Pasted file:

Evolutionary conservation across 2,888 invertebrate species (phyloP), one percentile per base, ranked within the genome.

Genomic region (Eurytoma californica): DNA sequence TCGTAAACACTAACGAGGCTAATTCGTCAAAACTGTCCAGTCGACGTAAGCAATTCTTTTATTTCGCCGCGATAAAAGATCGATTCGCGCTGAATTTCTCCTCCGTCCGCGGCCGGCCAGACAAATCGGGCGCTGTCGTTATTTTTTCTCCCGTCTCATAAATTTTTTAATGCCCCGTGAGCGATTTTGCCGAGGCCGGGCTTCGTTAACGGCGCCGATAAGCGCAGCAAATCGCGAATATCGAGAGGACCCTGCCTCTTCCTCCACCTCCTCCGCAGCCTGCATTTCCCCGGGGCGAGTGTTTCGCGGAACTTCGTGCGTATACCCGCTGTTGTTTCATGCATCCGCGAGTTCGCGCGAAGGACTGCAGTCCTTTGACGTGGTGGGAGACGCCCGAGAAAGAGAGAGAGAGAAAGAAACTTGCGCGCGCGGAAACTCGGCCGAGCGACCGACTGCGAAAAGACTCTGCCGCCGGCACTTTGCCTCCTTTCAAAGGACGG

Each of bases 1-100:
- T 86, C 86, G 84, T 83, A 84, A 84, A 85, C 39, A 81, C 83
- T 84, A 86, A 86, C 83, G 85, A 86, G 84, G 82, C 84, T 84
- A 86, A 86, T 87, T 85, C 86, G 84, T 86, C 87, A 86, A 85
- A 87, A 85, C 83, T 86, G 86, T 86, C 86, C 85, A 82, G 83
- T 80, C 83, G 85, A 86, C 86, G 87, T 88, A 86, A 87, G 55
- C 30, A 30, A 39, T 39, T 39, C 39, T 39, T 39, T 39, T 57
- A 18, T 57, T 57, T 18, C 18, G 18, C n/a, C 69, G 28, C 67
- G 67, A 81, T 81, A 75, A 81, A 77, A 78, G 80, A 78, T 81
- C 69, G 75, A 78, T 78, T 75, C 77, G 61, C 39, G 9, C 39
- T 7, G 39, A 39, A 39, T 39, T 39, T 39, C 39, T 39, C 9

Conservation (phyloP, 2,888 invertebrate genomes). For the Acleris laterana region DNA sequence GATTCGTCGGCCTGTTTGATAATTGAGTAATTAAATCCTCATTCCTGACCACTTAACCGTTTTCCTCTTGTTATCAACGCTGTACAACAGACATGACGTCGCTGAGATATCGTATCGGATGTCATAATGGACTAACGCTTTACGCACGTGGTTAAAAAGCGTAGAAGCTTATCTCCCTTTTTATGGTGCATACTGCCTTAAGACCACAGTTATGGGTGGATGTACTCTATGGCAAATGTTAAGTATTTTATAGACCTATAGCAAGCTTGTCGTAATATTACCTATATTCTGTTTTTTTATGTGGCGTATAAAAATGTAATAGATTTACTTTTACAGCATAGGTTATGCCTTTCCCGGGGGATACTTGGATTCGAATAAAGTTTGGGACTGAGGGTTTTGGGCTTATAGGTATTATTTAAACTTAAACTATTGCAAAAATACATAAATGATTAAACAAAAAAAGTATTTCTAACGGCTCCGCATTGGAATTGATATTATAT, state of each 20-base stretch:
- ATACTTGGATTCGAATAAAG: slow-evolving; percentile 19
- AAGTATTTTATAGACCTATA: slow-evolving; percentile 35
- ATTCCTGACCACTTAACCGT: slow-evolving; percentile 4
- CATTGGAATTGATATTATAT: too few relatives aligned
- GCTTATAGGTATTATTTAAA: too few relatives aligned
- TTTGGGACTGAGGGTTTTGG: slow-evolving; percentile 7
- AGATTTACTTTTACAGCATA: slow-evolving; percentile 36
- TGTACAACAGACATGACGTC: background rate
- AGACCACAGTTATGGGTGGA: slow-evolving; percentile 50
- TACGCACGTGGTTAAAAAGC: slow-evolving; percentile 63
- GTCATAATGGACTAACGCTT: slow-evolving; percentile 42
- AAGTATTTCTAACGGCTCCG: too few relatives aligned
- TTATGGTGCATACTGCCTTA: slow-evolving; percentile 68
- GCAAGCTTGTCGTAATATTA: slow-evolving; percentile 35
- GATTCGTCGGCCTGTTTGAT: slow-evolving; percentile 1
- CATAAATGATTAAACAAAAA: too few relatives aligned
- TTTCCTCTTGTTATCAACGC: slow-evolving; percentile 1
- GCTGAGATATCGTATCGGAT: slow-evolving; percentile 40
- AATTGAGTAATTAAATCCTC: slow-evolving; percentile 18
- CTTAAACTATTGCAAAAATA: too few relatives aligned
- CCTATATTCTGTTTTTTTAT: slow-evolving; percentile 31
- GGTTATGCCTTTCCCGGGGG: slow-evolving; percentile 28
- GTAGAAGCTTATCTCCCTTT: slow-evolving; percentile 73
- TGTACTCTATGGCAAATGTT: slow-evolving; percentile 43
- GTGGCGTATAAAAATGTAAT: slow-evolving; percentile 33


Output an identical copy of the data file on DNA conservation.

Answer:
Evolutionary conservation across 2,888 invertebrate species (phyloP), one percentile per base, ranked within the genome.

Genomic region (Eurytoma californica): DNA sequence TCGTAAACACTAACGAGGCTAATTCGTCAAAACTGTCCAGTCGACGTAAGCAATTCTTTTATTTCGCCGCGATAAAAGATCGATTCGCGCTGAATTTCTCCTCCGTCCGCGGCCGGCCAGACAAATCGGGCGCTGTCGTTATTTTTTCTCCCGTCTCATAAATTTTTTAATGCCCCGTGAGCGATTTTGCCGAGGCCGGGCTTCGTTAACGGCGCCGATAAGCGCAGCAAATCGCGAATATCGAGAGGACCCTGCCTCTTCCTCCACCTCCTCCGCAGCCTGCATTTCCCCGGGGCGAGTGTTTCGCGGAACTTCGTGCGTATACCCGCTGTTGTTTCATGCATCCGCGAGTTCGCGCGAAGGACTGCAGTCCTTTGACGTGGTGGGAGACGCCCGAGAAAGAGAGAGAGAGAAAGAAACTTGCGCGCGCGGAAACTCGGCCGAGCGACCGACTGCGAAAAGACTCTGCCGCCGGCACTTTGCCTCCTTTCAAAGGACGG

Each of bases 1-100:
- T 86, C 86, G 84, T 83, A 84, A 84, A 85, C 39, A 81, C 83
- T 84, A 86, A 86, C 83, G 85, A 86, G 84, G 82, C 84, T 84
- A 86, A 86, T 87, T 85, C 86, G 84, T 86, C 87, A 86, A 85
- A 87, A 85, C 83, T 86, G 86, T 86, C 86, C 85, A 82, G 83
- T 80, C 83, G 85, A 86, C 86, G 87, T 88, A 86, A 87, G 55
- C 30, A 30, A 39, T 39, T 39, C 39, T 39, T 39, T 39, T 57
- A 18, T 57, T 57, T 18, C 18, G 18, C n/a, C 69, G 28, C 67
- G 67, A 81, T 81, A 75, A 81, A 77, A 78, G 80, A 78, T 81
- C 69, G 75, A 78, T 78, T 75, C 77, G 61, C 39, G 9, C 39
- T 7, G 39, A 39, A 39, T 39, T 39, T 39, C 39, T 39, C 9

Conservation (phyloP, 2,888 invertebrate genomes). For the Acleris laterana region DNA sequence GATTCGTCGGCCTGTTTGATAATTGAGTAATTAAATCCTCATTCCTGACCACTTAACCGTTTTCCTCTTGTTATCAACGCTGTACAACAGACATGACGTCGCTGAGATATCGTATCGGATGTCATAATGGACTAACGCTTTACGCACGTGGTTAAAAAGCGTAGAAGCTTATCTCCCTTTTTATGGTGCATACTGCCTTAAGACCACAGTTATGGGTGGATGTACTCTATGGCAAATGTTAAGTATTTTATAGACCTATAGCAAGCTTGTCGTAATATTACCTATATTCTGTTTTTTTATGTGGCGTATAAAAATGTAATAGATTTACTTTTACAGCATAGGTTATGCCTTTCCCGGGGGATACTTGGATTCGAATAAAGTTTGGGACTGAGGGTTTTGGGCTTATAGGTATTATTTAAACTTAAACTATTGCAAAAATACATAAATGATTAAACAAAAAAAGTATTTCTAACGGCTCCGCATTGGAATTGATATTATAT, state of each 20-base stretch:
- ATACTTGGATTCGAATAAAG: slow-evolving; percentile 19
- AAGTATTTTATAGACCTATA: slow-evolving; percentile 35
- ATTCCTGACCACTTAACCGT: slow-evolving; percentile 4
- CATTGGAATTGATATTATAT: too few relatives aligned
- GCTTATAGGTATTATTTAAA: too few relatives aligned
- TTTGGGACTGAGGGTTTTGG: slow-evolving; percentile 7
- AGATTTACTTTTACAGCATA: slow-evolving; percentile 36
- TGTACAACAGACATGACGTC: background rate
- AGACCACAGTTATGGGTGGA: slow-evolving; percentile 50
- TACGCACGTGGTTAAAAAGC: slow-evolving; percentile 63
- GTCATAATGGACTAACGCTT: slow-evolving; percentile 42
- AAGTATTTCTAACGGCTCCG: too few relatives aligned
- TTATGGTGCATACTGCCTTA: slow-evolving; percentile 68
- GCAAGCTTGTCGTAATATTA: slow-evolving; percentile 35
- GATTCGTCGGCCTGTTTGAT: slow-evolving; percentile 1
- CATAAATGATTAAACAAAAA: too few relatives aligned
- TTTCCTCTTGTTATCAACGC: slow-evolving; percentile 1
- GCTGAGATATCGTATCGGAT: slow-evolving; percentile 40
- AATTGAGTAATTAAATCCTC: slow-evolving; percentile 18
- CTTAAACTATTGCAAAAATA: too few relatives aligned
- CCTATATTCTGTTTTTTTAT: slow-evolving; percentile 31
- GGTTATGCCTTTCCCGGGGG: slow-evolving; percentile 28
- GTAGAAGCTTATCTCCCTTT: slow-evolving; percentile 73
- TGTACTCTATGGCAAATGTT: slow-evolving; percentile 43
- GTGGCGTATAAAAATGTAAT: slow-evolving; percentile 33